Crazy To Miss: THE RAID: REDEMPTION
Synopsis: Summary: A Swat team arrives at a rundown apartment block with a mission to remove its owner, a notorious drug lord named Tama. The building has never been raided before, never been touched by police. Seen as a no go zone it has since become a sanctuary to killers, gangs, rapists and thieves seeking accommodation in the one place they know they cannot be touched. Making their move in the break of dawn the swat team work their way up the building under cover of silence. But when a chance encounter with a spotter blows their cover and with news of their assault traveling to Tama in his penthouse suite the building is locked down with all lights out and all exits blocked. Stranded on the 6th floor the swat team must fight their way through every floor and every room not just to complete their mission but to survive. (Merantau Films)
CRITICS CONSENSUS: CRAZY TO MISS
This film is about violence. All violence. Wall-to-wall violence. Against many of those walls, heads are pounded again and again into a pulpy mass. If I estimated the film has 10 minutes of dialogue, that would be generous.
I do wish that Evans were a better storyteller. When he isn’t turning mad-dog violence into visual rock & roll, The Raid shreds narrative coherence to ribbons.
The Raid is maniacal in its pacing and assault tactics. It’s also, absurdly, rated R. Fantastic. I love that a film this gory secured the same Motion Picture Association of America rating as “The King’s Speech.”
The mousetrap setup and tight fight spaces, the bad blood and cruel deaths – soon makes the movie grindingly monotonous, a blur of thudding body blows.
The special effects here are wiry martial artists grunting their way through fight after fight. It’s exhausting but exhilarating.
Gareth Evans’ Indonesian martial-arts throwback The Raid: Redemption has a look and feel that resembles the best of ’80s cult action movies: half John Carpenter, half John Woo.
Taking the genre to a higher level of intensity, the Welsh-born Evans continues what he started in previous Indonesia-set actioner “Merantau,” but this picture will seal his cult status.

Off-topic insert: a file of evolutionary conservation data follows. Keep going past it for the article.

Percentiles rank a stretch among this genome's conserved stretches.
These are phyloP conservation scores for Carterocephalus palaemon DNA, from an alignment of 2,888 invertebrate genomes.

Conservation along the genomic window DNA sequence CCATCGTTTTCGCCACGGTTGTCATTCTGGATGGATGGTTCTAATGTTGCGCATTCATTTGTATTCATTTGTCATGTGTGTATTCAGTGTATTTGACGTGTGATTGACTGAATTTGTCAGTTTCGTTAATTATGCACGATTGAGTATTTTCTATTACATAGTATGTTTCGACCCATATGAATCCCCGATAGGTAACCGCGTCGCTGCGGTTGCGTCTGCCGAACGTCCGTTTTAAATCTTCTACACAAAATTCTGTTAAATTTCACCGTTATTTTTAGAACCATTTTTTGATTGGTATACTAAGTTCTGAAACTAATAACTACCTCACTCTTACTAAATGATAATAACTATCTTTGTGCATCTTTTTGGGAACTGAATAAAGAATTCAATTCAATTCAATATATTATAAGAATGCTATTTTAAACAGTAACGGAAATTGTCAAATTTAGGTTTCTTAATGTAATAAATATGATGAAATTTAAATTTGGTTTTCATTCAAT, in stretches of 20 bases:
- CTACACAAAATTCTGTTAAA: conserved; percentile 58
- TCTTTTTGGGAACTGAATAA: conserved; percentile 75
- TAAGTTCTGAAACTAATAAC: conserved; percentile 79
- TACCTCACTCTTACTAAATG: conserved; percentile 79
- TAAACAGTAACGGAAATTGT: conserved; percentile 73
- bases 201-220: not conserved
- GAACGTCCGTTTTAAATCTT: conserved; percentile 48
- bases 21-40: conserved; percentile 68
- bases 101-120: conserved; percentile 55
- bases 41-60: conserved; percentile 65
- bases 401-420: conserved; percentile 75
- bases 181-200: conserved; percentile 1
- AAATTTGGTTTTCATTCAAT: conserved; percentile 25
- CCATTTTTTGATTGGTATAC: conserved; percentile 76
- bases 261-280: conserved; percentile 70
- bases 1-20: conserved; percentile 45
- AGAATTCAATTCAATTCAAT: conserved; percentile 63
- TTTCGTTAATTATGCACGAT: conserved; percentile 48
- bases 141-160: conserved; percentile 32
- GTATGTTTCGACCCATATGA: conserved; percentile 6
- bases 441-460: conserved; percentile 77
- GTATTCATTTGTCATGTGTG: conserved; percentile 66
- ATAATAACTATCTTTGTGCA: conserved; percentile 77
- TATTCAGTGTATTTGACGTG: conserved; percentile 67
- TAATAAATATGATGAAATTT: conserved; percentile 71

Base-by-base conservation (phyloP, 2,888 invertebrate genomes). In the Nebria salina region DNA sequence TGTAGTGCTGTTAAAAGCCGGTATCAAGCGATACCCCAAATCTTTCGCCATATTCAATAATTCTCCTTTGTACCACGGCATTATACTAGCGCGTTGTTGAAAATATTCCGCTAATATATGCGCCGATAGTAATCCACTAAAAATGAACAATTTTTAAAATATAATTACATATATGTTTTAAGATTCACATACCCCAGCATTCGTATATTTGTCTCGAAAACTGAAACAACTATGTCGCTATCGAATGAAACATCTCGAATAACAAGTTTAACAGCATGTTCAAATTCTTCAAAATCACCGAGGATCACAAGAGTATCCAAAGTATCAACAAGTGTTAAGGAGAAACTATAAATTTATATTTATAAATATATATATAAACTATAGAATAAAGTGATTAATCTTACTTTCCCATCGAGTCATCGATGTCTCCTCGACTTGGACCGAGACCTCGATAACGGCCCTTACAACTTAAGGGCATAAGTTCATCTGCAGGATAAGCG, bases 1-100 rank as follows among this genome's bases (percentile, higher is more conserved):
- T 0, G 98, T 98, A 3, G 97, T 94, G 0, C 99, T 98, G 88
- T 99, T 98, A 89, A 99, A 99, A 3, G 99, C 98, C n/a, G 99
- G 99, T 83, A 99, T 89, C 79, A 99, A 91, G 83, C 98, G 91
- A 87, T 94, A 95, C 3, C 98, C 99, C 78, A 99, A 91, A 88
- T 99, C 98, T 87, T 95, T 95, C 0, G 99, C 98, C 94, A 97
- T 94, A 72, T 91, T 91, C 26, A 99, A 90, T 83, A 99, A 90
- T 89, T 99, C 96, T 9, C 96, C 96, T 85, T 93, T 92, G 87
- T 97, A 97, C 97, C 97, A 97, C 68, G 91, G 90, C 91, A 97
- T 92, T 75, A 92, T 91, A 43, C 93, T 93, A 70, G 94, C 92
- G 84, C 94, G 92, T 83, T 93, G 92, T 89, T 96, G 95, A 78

There are moments when The Raid: Redemption doesn’t feel like an action movie so much as pure action itself, delivered in strong, undiluted doses and with the sort of creative one-upmanship capable of rejuvenating a stale, seen-it-all genre.
American action movies are almost entirely defined by cutaways, blaring music cues and grunts. The Raid: Redemption, a hyper-energetic Indonesian martial arts movie, delivers an effective rebuke to that meek norm. Bones break, blood flows and swift, excessively complicated fight choreography puts virtually everything released in North America since “The Bourne Ultimatum” to instant shame.
Unapologetically brutal and unencumbered by much plot, Raid is the year’s most turbo-charged film.
Lean, fast-moving, and filled with game-changing fight sequences that have a brutally beautiful (or beautifully brutal) quality, Gareth Evans’s Indonesian martial-arts film The Raid: Redemption lives up to its viral hype.
This mostly no-nonsense, floor-by-floor ass-kicking panorama is admirably humble.
Iko Uwais is not exactly a household name, but the Indonesian heartthrob appears to be well on his way with The Raid: Redemption, a clever, action-packed film that showcases his movie-star looks, low-key charisma and breathtaking martial arts skills.
Reviewed by: Alison Willmore
There’s a sliver of a plot to The Raid, but it’s really not worth going over — when the characters pause to talk, which is rare, it does tend to kill the film’s momentum.
Source : MetaCritic
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